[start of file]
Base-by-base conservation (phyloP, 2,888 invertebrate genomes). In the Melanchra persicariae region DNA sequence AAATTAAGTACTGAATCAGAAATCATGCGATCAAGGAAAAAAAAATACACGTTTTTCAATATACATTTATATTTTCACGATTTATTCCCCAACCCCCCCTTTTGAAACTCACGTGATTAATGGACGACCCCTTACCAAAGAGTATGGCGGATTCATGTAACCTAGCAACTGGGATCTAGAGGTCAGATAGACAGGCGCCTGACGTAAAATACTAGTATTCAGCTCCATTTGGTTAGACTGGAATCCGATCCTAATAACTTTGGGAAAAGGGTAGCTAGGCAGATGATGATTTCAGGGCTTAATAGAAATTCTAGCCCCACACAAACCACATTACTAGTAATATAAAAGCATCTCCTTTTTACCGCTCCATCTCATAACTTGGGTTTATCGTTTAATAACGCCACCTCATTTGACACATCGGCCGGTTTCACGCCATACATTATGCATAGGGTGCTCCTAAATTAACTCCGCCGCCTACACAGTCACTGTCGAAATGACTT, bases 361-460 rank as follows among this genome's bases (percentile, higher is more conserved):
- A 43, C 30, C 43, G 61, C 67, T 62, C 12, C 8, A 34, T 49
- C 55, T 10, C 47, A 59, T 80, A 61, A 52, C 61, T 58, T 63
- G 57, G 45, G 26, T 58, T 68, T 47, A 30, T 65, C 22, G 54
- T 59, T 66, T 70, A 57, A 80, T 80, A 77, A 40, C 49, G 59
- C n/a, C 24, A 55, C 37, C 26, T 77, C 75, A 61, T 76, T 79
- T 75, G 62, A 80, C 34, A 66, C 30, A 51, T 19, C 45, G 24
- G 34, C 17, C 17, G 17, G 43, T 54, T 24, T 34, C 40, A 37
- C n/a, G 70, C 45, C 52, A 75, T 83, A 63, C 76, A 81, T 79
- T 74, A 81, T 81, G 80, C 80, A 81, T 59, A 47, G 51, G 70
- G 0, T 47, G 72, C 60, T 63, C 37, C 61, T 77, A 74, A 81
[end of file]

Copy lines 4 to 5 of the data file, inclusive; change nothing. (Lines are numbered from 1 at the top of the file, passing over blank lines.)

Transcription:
- G 57, G 45, G 26, T 58, T 68, T 47, A 30, T 65, C 22, G 54
- T 59, T 66, T 70, A 57, A 80, T 80, A 77, A 40, C 49, G 59